Worldwide platform-as-a-service revenue is on pace to reach $1.2 billion in 2012, up from $900 million in 2011, according to new research from Gartner. The market will experience consistent growth, the firm says, with worldwide PaaS revenue totaling $1.5 billion in 2013 and growing to $2.9 billion in 2016.

The category of PaaS includes suites of application infrastructure services, such as application platforms-as-a-service (aPaaS) and integration platforms-as-a-service (iPaaS); as well as specialist application infrastructure services, such as database platform-as-a-service, business process management platform-as-a-service, messaging-as-a-service and other functional types of middleware offered as a cloud service.

"Of all the cloud technological aspects, infrastructure-as-a-service (IaaS) and software-as-a-service (SaaS) are the most mature and established from a competitive landscape perspective, while PaaS is the least evolved," Fabrizio Biscotti, research director at Gartner, said in a statement. "For this reason, PaaS is where the battle between vendors and products is set to intensify the most. It comes as no surprise that the PaaS competitive landscape is still in flux, with traditional application infrastructure vendors facing competition from new large players moving into the market, and myriad specialized PaaS pure players cutting into their slice of profits."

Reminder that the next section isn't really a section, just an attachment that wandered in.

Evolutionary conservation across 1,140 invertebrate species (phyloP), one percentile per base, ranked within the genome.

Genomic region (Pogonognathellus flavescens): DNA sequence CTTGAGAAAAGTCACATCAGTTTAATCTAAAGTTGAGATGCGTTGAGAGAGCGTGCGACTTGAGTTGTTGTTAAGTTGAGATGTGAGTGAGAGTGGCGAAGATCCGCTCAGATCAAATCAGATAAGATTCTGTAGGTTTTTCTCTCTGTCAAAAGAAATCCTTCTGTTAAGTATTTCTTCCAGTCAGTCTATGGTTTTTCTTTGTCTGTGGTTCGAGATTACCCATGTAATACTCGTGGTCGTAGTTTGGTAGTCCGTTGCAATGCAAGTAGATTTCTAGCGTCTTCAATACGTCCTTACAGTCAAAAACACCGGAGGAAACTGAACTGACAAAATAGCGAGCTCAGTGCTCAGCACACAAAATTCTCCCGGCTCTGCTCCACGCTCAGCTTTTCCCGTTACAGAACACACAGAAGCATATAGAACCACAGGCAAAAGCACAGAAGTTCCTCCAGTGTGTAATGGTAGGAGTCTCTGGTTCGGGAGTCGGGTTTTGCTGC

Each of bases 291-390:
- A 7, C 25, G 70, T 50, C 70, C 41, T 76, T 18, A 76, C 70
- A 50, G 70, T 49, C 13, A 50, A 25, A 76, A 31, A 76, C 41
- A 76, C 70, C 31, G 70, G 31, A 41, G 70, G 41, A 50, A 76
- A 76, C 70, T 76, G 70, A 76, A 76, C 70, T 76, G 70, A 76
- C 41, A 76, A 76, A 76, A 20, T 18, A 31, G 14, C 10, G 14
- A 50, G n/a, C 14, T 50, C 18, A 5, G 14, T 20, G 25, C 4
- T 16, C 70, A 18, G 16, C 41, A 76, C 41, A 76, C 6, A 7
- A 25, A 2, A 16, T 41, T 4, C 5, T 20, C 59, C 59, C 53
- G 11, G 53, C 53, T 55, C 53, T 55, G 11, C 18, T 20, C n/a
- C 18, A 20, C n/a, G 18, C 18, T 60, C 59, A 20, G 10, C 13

The largest segments within the PaaS market are aPaaS, accounting for 34% of total PaaS spending in 2012; cloud application lifecycle management services (12%); cloud BPM platform services (11%); and cloud integration services (11%).

More than 70% of PaaS functionality today can be referenced to an application infrastructure and middleware (AIM) capability, calling for AIM vendors to consider PaaS in their offerings or to have a strategy to address the needs of those clients looking at cloud for future deployments, Gartner says.

Today, the largest AIM vendors have only marginal share of the PaaS market (lead by Microsoft and IBM), and this leaves the door open for more “competitive landscape disruption” over the next three years, since many of the largest enterprise software vendors are on the cusp of entering the PaaS market with their own offerings, the firm says. 

 

 

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